Although a bolt of lightning tore his clothes into shreds, splintered a hoe handle in his hands, and rendered him unconscious for an hour, Dave Shively, 44, a farmer living near Idaho Falls, Idaho, apparently suffered no ill effects.  His cap was destroyed, his overalls and underwear were torn to strips, one shoe was ripped off, and his socks were set on fire.

Special thanks are given to Kimberly Rafferty and her staff at the Idaho Falls Public Library for locating the obituary for David H. Shively.  Located in The Post Register, Idaho Falls, Idaho, February 4, 1938 is the following newspaper obituary:
David H. Shively Dies In Hospital
David H. Shively, a resident of this community for the past 23 years, passed away in a local hospital Friday morning at 8:05 o'clock.   His death came following an operation performed a few days ago.
Mr. Shively was born on May 29, 1881, at Cerrogordo, Ill.  He moved to Decatur when a boy and lived there until 23 years ago when he came to Idaho Falls.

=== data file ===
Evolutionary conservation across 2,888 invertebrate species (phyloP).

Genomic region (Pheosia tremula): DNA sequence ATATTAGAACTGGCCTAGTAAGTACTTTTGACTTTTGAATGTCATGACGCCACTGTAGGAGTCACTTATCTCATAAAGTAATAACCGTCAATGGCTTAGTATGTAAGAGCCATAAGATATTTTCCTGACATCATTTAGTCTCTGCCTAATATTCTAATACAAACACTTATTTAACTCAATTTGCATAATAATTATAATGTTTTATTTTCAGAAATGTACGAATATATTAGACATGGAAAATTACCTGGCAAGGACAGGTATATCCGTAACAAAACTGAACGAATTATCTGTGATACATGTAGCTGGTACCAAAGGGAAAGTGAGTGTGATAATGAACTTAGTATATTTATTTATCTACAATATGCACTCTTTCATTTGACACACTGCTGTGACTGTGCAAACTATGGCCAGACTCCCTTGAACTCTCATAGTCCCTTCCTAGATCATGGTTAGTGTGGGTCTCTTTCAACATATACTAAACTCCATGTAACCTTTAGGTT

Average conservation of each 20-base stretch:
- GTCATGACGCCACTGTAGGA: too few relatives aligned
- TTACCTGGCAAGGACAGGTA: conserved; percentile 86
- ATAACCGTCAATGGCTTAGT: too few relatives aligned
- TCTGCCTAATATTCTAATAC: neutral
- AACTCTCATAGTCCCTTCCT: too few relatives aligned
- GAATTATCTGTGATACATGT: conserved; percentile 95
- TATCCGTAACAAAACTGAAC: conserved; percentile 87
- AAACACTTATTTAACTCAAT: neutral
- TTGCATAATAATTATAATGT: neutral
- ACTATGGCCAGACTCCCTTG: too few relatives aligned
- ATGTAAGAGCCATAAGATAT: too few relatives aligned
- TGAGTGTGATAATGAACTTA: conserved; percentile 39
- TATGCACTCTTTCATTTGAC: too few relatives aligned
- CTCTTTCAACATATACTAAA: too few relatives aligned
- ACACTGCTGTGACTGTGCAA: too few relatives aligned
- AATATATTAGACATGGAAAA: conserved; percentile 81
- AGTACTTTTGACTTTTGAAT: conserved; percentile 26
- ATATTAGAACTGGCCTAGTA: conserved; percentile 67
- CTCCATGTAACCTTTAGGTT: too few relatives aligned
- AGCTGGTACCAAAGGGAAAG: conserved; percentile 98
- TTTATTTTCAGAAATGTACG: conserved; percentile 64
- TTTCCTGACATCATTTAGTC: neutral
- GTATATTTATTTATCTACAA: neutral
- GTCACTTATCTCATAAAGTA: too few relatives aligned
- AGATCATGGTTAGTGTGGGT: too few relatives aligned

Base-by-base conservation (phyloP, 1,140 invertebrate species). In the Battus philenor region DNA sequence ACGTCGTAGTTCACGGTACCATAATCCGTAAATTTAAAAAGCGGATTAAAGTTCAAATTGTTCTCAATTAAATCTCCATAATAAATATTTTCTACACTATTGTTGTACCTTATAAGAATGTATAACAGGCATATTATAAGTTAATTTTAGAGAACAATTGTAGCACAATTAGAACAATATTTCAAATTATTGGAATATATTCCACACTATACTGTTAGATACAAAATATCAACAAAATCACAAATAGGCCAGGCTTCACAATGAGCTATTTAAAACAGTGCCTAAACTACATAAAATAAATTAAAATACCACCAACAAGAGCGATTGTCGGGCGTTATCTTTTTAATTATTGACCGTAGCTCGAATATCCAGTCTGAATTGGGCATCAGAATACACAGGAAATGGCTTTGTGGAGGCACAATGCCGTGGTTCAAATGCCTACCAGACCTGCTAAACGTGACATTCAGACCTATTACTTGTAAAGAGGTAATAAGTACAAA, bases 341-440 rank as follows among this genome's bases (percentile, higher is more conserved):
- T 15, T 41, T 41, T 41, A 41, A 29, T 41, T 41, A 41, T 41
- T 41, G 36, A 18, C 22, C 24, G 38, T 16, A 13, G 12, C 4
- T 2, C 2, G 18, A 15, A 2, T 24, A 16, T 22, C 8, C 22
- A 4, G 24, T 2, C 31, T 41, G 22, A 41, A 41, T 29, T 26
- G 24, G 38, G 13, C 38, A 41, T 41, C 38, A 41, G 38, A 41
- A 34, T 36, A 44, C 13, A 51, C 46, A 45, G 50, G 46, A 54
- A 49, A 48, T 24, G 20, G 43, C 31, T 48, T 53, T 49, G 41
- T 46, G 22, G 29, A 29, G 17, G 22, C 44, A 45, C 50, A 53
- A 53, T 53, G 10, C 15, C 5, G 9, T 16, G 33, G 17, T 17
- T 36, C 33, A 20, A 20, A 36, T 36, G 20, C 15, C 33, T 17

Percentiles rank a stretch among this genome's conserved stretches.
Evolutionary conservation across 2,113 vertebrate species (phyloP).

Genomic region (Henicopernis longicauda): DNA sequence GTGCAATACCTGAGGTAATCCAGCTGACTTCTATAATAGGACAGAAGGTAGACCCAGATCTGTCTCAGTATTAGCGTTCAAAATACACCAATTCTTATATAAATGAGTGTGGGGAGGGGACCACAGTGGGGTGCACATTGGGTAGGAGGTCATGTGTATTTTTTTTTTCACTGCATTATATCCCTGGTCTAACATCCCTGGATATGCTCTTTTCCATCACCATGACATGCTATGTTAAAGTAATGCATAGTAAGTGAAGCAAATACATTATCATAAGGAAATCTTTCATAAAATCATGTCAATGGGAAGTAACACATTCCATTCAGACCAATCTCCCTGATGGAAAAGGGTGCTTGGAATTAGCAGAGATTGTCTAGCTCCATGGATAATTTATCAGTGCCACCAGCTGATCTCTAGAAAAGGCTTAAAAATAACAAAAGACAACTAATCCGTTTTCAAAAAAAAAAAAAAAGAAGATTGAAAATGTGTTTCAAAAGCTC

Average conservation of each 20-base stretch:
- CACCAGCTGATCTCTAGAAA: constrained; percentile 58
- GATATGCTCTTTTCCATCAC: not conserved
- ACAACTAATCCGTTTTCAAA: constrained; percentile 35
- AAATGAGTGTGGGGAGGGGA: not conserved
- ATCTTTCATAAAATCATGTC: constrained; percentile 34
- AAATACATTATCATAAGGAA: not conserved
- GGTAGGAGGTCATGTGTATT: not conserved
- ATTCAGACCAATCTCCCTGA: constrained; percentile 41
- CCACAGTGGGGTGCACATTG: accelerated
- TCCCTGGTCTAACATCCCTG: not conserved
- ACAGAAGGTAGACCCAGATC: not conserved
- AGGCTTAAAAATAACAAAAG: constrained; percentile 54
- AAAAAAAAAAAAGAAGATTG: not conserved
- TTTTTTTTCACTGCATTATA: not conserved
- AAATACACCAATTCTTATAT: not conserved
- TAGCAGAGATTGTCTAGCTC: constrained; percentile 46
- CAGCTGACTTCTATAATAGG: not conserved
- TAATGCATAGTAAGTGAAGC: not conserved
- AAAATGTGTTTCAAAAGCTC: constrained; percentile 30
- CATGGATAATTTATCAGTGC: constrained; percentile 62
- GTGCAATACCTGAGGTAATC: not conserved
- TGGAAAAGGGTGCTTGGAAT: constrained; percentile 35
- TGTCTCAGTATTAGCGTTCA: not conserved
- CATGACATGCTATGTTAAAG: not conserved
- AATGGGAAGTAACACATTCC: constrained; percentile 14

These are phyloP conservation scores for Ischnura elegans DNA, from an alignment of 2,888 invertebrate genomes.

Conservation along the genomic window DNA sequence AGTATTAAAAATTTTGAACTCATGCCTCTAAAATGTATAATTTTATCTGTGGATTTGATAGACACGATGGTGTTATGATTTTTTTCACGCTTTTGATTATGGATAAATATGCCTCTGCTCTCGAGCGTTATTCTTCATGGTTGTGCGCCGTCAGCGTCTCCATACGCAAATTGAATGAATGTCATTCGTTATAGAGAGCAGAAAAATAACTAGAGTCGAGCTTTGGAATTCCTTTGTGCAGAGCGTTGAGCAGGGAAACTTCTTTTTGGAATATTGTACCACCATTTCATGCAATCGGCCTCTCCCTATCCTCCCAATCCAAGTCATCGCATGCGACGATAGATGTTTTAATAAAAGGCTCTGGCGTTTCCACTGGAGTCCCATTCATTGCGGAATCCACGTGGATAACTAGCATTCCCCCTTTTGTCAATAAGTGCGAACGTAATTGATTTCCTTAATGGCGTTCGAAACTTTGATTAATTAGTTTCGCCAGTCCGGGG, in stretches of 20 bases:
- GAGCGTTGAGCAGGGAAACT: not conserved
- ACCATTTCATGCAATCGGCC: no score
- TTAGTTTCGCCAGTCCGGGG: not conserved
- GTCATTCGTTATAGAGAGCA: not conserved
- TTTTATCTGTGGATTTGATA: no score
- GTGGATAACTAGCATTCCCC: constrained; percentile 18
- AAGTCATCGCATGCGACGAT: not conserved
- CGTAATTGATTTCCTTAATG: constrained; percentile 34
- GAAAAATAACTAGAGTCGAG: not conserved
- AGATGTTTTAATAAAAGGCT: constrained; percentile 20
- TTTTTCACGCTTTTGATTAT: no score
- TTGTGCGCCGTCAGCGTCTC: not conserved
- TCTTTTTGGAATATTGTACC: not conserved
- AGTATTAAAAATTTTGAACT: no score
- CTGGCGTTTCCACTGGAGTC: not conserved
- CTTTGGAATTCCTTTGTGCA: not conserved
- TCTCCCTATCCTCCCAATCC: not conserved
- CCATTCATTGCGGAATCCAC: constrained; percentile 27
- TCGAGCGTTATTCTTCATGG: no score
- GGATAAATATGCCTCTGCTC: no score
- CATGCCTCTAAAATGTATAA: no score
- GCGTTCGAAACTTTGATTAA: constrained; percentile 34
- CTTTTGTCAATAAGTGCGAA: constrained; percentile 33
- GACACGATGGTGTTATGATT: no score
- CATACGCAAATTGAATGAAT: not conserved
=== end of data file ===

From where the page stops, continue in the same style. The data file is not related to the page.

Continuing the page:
Mr. Shively was a farmer by occupation and also did some construction work.
He is survived by his mother, Mrs. M. J. Shively of Idaho Falls;  four brothers, W. O. Shively and Steve Shively, both residing in Idaho Falls; J. E. Shively of Twin Falls and Joseph P. Shively of McKeon, Calif.,and three sisters, Mrs. John Metzbar of Iowa, La., Mrs. Charles Sleppy and Mrs. Ben Moore, both of Idaho Falls.
Funeral arrangements have not been announced.   The body is at the McHan Funeral Home.
Further information was located in The Post Register, February 6, 2011, Page 10:
Shively Rites Will Be Held Here Sunday